In Orwell's Animal Farm, animals were told that extra work was voluntary, yet those who didn't volunteer got their rations reduced.
The whole point of George Orwell’s best known works, Animal Farm and 1984, is their depiction of dystopian, totalitarian societies in which language becomes just another instrument in the dictators’ arsenal through which to ensure control over the captive population. A metaphor for the manner in which Vladimir Lenin and Joseph Stalin subverted legitimate revolution for the purpose of installing autocratic political systems, the society depicted in Animal Farm exhibits the very same tendencies as those witnessed in the Soviet Union during the 1920s and 1930s. In the beginning of Chapter VI, Orwell establishes a scene in which, consistent with the surrealistic manner in which Soviet communism and Nazi Germany both operated, the government has convinced the people over whom it rules that the brutality to which they are routinely subjected is for their own good. It is worth recalling that the sign above the entry to the German concentration camp near Auschwitz, Poland, where over one million Jews were killed, said “Work Makes Free.” History’s most notorious death camp boasted at its entrance that working hard was the key to survival and freedom. It is in this vein that one interprets Orwell’s description of life on the farm. As he opens Chapter VI, he wrote the following:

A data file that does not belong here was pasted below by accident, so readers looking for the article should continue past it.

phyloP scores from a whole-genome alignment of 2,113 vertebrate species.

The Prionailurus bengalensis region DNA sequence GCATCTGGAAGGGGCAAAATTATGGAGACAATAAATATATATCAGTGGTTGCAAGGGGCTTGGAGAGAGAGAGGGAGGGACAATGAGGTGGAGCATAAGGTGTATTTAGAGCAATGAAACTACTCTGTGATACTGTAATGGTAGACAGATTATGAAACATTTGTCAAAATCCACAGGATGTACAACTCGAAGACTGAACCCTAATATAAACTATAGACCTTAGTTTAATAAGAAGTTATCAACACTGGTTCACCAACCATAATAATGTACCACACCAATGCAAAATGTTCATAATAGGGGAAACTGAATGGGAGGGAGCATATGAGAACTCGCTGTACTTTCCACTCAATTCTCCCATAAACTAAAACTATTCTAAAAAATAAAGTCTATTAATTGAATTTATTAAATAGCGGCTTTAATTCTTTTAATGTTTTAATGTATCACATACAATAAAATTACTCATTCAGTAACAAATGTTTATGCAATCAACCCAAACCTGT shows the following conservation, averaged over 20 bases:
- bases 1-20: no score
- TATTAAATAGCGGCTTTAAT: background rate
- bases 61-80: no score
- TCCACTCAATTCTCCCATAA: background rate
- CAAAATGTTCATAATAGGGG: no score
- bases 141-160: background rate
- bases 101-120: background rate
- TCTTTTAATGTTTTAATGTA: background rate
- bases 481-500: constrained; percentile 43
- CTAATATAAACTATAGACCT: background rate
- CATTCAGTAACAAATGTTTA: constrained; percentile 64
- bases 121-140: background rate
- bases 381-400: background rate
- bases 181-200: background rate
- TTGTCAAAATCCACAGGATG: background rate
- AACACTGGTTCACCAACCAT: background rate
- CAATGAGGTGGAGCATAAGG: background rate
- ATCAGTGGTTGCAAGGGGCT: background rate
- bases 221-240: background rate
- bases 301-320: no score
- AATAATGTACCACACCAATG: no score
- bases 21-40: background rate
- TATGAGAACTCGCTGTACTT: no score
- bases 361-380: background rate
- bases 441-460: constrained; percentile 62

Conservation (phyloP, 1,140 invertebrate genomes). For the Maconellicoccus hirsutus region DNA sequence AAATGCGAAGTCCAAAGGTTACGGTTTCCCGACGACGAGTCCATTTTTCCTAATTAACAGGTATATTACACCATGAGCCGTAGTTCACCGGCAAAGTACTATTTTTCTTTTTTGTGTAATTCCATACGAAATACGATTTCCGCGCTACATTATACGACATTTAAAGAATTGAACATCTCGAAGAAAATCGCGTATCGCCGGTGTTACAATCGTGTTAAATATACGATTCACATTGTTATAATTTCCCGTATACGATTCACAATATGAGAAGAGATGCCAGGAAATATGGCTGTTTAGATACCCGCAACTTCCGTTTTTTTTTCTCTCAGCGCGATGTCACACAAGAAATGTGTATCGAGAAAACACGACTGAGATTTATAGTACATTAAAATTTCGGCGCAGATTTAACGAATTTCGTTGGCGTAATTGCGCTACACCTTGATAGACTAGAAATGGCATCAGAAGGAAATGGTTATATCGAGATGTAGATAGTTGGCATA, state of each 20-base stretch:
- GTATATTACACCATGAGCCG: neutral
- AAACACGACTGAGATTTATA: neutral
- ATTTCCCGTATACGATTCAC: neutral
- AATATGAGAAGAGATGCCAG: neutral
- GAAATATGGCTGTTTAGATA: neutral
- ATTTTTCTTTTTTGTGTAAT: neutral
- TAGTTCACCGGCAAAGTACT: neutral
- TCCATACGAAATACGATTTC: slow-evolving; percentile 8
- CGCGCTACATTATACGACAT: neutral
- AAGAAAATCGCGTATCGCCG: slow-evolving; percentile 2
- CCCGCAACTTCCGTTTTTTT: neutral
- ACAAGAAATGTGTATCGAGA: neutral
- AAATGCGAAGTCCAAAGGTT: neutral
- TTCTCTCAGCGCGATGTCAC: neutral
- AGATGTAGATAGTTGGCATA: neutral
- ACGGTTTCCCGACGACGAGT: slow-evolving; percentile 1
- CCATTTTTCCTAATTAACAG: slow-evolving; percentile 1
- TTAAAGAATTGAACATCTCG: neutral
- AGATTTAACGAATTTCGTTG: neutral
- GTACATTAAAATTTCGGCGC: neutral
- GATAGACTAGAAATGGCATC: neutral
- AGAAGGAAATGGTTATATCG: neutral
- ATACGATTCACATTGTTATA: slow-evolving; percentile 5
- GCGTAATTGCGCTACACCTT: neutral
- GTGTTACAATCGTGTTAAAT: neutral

“All that year the animals worked like slaves. But they were happy in their work; they grudged no effort or sacrifice, well aware that everything that they did was for the benefit of themselves and those of their kind who would come after them, and not for a pack of idle, thieving human beings.”
The animal cannot know it, or, maybe they should but won’t acknowledge the realities of their situation, that they have, in fact, become slaves. It is in this context that Orwell writes the passage specified in the “question,”:
“Throughout the spring and summer they worked a sixty-hour week, and in August Napoleon announced that there would be work on Sunday afternoons as well. This work was strictly voluntary, but any animal who absented himself from it would have his rations reduced by half. Even so, it was found necessary to leave certain tasks undone. The harvest was a little less successful than in the previous year, and two fields which should have been sown with roots in the early summer were not sown because the ploughing had not been completed early enough. It was possible to foresee that the coming winter would be a hard one.”
As noted, one of the defining characteristics of totalitarianism is the extent to which language is perverted for political means. Orwell’s 1984 is well-known for its examples of such uses of language. In Animal Farm, the same principles apply. The word “voluntary” is a manipulation of language for the purpose of convincing people to do what the government wants them to do, and is actually making them do. None of the animals has a choice. If they don’t want to starve to death, they will “volunteer.”